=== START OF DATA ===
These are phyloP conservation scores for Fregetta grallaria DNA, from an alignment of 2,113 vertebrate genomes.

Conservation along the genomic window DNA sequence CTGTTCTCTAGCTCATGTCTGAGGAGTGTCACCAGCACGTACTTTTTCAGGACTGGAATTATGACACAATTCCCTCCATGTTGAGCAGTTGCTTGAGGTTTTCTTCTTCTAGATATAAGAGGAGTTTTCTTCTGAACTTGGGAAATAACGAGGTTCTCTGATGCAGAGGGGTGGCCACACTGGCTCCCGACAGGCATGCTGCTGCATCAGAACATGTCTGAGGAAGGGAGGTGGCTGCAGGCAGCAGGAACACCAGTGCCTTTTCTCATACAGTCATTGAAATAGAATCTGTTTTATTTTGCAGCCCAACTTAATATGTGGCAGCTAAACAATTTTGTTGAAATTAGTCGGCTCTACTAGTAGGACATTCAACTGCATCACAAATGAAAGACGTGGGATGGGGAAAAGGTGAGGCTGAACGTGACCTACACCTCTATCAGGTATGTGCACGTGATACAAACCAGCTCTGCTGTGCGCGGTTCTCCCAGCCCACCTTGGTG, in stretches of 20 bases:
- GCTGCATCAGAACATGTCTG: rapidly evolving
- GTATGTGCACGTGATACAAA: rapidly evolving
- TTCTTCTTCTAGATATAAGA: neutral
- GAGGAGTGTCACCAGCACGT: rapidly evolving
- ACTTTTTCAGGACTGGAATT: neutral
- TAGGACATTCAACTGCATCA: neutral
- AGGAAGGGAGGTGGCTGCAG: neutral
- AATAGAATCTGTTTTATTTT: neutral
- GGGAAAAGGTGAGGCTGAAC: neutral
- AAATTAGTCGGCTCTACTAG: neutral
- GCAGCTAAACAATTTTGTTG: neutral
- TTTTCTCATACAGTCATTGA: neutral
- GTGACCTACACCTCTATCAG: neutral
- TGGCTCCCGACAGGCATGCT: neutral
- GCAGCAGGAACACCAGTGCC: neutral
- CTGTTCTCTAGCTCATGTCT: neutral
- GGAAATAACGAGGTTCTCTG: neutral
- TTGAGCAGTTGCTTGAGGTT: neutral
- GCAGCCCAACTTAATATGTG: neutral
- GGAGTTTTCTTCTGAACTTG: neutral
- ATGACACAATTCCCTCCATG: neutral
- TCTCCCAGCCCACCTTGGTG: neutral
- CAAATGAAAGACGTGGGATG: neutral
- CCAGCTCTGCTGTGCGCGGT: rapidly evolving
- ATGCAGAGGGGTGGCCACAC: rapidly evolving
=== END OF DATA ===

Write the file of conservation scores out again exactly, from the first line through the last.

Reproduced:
These are phyloP conservation scores for Fregetta grallaria DNA, from an alignment of 2,113 vertebrate genomes.

Conservation along the genomic window DNA sequence CTGTTCTCTAGCTCATGTCTGAGGAGTGTCACCAGCACGTACTTTTTCAGGACTGGAATTATGACACAATTCCCTCCATGTTGAGCAGTTGCTTGAGGTTTTCTTCTTCTAGATATAAGAGGAGTTTTCTTCTGAACTTGGGAAATAACGAGGTTCTCTGATGCAGAGGGGTGGCCACACTGGCTCCCGACAGGCATGCTGCTGCATCAGAACATGTCTGAGGAAGGGAGGTGGCTGCAGGCAGCAGGAACACCAGTGCCTTTTCTCATACAGTCATTGAAATAGAATCTGTTTTATTTTGCAGCCCAACTTAATATGTGGCAGCTAAACAATTTTGTTGAAATTAGTCGGCTCTACTAGTAGGACATTCAACTGCATCACAAATGAAAGACGTGGGATGGGGAAAAGGTGAGGCTGAACGTGACCTACACCTCTATCAGGTATGTGCACGTGATACAAACCAGCTCTGCTGTGCGCGGTTCTCCCAGCCCACCTTGGTG, in stretches of 20 bases:
- GCTGCATCAGAACATGTCTG: rapidly evolving
- GTATGTGCACGTGATACAAA: rapidly evolving
- TTCTTCTTCTAGATATAAGA: neutral
- GAGGAGTGTCACCAGCACGT: rapidly evolving
- ACTTTTTCAGGACTGGAATT: neutral
- TAGGACATTCAACTGCATCA: neutral
- AGGAAGGGAGGTGGCTGCAG: neutral
- AATAGAATCTGTTTTATTTT: neutral
- GGGAAAAGGTGAGGCTGAAC: neutral
- AAATTAGTCGGCTCTACTAG: neutral
- GCAGCTAAACAATTTTGTTG: neutral
- TTTTCTCATACAGTCATTGA: neutral
- GTGACCTACACCTCTATCAG: neutral
- TGGCTCCCGACAGGCATGCT: neutral
- GCAGCAGGAACACCAGTGCC: neutral
- CTGTTCTCTAGCTCATGTCT: neutral
- GGAAATAACGAGGTTCTCTG: neutral
- TTGAGCAGTTGCTTGAGGTT: neutral
- GCAGCCCAACTTAATATGTG: neutral
- GGAGTTTTCTTCTGAACTTG: neutral
- ATGACACAATTCCCTCCATG: neutral
- TCTCCCAGCCCACCTTGGTG: neutral
- CAAATGAAAGACGTGGGATG: neutral
- CCAGCTCTGCTGTGCGCGGT: rapidly evolving
- ATGCAGAGGGGTGGCCACAC: rapidly evolving